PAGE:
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When I first started brewing, dry yeast was recommended to me due to the ease of use and the cost effectiveness of it. I have never had any problems with it and my brews have turned out quite nicely. Rehydrating it is debatable as I have been able to use it both ways, rehydrating and pitching it straight into my brew. My only experience with liquid yeast did not turn out well and due to the cost, I decided I would just stick with dry yeast. Though I may try it again later on.
 

winvarin

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So two questions then (coming from somebody who has been making liquid starters for years; and flying blind for most of it)

1. For a liquid starter, I never understood 100% the volume piece when it came to starters. If you're talking about a 1 to 1.5 liter starter, is that a liter of slurry, or a liter of total volume. I know that I underpitch regularly. But I do it mostly out of fear. I would think that pitching a full liter of liquid (much of which could be heavily oxidized "starter beer" would have a larger impact on the flavor of the final batch. If you're talking about 1 liter total volume but chilling and decanting the starter beer off the slurry, how much should I wind up with? (most of my beers start in the 1.058-1.068 range). If I am making something I know that I need to minimize potential flaws on (a contest beer, or beer for a gift or occasion), I usually go the expensive route and just buy two vials and skip the starter altogether.

2. Dry yeast. I've seen a lot of people advocate using two pouches of dry yeast. But it's stated above that one packet is in the 200 billion cell range recommended for a 1.055 beer. For most of the beers in the range I mention in question 1, do I risk affecting flavor by over pitching with two packets?

Money is not a huge part of the equation for me. I don't want to go broke making beer. But I have enough disposable income for this hobby to spend a few extra dollars here and there to increase the odds that quality is not sacrificed in order to meet some cost goal.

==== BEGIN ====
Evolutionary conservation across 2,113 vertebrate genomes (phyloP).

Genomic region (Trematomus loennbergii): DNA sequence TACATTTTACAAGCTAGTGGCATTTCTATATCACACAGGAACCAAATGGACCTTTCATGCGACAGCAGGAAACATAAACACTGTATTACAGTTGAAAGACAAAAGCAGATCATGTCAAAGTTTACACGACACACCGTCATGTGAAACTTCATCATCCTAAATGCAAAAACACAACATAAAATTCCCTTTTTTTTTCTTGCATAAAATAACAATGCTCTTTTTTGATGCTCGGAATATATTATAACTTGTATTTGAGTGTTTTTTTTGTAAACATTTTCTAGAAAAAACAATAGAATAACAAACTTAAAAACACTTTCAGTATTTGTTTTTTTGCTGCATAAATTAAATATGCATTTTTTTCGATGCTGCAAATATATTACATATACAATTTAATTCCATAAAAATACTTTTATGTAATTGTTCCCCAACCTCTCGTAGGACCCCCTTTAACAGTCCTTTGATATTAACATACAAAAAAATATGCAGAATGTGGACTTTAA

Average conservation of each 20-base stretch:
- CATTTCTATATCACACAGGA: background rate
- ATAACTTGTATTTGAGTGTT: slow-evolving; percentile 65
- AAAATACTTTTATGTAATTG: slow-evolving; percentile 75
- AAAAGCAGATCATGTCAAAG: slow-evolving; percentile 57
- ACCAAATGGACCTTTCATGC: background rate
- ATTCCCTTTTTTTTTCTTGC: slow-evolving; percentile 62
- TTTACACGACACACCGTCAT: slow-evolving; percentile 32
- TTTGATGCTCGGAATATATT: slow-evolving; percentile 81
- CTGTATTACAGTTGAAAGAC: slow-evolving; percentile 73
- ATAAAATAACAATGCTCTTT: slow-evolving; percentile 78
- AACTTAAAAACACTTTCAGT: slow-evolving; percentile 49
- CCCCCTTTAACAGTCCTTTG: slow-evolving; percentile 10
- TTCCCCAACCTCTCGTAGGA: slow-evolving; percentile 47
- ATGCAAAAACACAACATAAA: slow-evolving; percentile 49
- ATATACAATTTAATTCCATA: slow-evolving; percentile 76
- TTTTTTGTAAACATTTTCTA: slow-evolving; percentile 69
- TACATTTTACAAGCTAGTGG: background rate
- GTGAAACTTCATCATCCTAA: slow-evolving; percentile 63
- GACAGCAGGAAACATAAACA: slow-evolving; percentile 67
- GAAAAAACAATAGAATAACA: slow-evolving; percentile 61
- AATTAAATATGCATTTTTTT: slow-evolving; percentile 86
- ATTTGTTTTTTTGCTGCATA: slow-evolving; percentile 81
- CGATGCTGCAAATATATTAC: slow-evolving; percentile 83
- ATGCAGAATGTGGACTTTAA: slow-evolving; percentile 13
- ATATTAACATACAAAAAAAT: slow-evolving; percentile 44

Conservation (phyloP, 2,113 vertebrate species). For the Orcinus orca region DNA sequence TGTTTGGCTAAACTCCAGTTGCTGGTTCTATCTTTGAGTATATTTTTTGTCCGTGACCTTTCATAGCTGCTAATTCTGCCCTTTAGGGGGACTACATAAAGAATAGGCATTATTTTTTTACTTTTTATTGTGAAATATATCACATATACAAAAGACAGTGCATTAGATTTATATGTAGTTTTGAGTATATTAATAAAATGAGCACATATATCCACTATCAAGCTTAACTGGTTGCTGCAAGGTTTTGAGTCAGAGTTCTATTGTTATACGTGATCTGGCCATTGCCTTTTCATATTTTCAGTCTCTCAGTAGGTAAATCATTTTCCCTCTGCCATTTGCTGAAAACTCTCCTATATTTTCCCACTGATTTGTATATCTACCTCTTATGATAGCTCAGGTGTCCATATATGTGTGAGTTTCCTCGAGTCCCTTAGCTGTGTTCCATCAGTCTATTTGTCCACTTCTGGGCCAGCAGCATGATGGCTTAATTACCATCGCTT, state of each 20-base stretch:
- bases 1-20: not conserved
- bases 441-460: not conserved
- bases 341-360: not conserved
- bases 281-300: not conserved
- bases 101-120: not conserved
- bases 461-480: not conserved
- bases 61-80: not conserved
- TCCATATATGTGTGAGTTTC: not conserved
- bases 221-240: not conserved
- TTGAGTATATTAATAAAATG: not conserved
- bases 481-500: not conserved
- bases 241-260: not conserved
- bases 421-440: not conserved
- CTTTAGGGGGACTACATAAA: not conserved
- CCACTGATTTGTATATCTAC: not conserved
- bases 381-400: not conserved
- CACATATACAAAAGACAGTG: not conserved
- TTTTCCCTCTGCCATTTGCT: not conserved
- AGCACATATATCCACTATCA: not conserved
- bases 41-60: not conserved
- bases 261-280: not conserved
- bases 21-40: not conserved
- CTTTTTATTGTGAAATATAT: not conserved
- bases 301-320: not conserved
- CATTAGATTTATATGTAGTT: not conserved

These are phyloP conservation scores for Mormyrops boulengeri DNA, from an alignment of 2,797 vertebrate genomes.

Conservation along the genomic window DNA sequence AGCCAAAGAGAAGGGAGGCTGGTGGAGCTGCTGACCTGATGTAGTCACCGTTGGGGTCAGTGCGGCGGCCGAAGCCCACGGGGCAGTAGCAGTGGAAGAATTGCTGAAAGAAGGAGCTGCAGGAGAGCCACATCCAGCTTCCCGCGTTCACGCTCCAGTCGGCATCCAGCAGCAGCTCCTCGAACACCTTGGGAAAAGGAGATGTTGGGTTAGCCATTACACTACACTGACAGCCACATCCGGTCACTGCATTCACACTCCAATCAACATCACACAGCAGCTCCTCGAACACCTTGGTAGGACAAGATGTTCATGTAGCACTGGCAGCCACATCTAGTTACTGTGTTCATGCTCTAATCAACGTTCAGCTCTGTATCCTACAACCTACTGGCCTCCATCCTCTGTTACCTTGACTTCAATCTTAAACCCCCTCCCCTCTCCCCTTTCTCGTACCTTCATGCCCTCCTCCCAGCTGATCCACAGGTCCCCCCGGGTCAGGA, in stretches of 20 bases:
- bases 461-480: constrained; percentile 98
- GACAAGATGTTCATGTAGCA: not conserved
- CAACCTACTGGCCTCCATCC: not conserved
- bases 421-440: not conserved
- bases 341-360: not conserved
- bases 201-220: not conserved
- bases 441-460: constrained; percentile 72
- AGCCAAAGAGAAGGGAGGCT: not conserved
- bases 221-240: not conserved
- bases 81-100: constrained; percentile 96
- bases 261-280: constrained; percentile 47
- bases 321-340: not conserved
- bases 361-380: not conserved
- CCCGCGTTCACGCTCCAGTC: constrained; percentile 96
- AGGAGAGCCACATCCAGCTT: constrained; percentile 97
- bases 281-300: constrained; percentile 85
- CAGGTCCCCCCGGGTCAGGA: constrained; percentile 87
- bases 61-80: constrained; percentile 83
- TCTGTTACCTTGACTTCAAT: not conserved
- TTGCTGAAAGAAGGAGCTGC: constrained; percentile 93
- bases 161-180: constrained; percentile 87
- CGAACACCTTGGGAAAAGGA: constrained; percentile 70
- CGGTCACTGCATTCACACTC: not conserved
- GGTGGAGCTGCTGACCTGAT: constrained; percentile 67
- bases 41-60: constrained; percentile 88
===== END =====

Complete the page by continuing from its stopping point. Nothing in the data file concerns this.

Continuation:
I usually make a starter (albeit much smaller than a liter) for my liquid yeasts because for me it's another part of the process in a hobby I love. But as the flask I currently own is only 500ml, I am limited in space until I drop some of that disposable income on a larger flask.
 

SumnerH

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1. Volume is total volume of the starter. When it's done fermenting, you can cold-crash it and decant the beer off the top, pitching just the slurry. Starters should be in the 1.040 OG range, regardless of the final beer's gravity. For most beers, though, pitching the whole starter is fine--there's going to be active yeast in there to clean up any oxygen left around.

A 500 ml starter isn't doing a whole lot in terms of growing new yeast cells, so that's probably the first thing to consider.

2. I always pitch one packet in a normal beer. The only place I've seen people recommend 2 (leaving aside high-gravity beers) is in older brewing books where they were concerned about whether a packet of yeast was dead or not. Nowadays supplies are a lot more trustworthy; if you buy from a reputable locale and check the manufacturing date, you should have a pretty good idea what you're getting.

Overpitching by a factor of 2 probably isn't a huge deal if you're going for a pretty clean yeast flavor; I'd avoid it personally, but I'd be surprised if it's a massive difference with something like US-05. I'd be more worried with something like a hefe or Belgian strain where I'm going for esters.
 

winvarin

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So if I step up to a 1 liter flask, should that be enough? Make a full 1000 ml of starter medium, or at last 1000ml minus the volume in the white labs vial? Then pitch just the slurry?
 

JuanMoore

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So if I step up to a 1 liter flask, should that be enough? Make a full 1000 ml of starter medium, or at last 1000ml minus the volume in the white labs vial? Then pitch just the slurry?
Yep. You're really just doubling the number of cells, and then pitching the slurry.

Pitching two packets of dry yeast for a medium OG beer probably won't hurt anything, but it's not neccesary either. I usually use one packet for beers under 1.075, and two for beers over. It does help to rehydrate the dry yeast in warm water before pitching. This lessens the stress on the yeast, and also allows you to check it's viability. I've had a few danstar dry yeasts that didn't bloom, but I've yet to get a bad packet of fermentis yeast.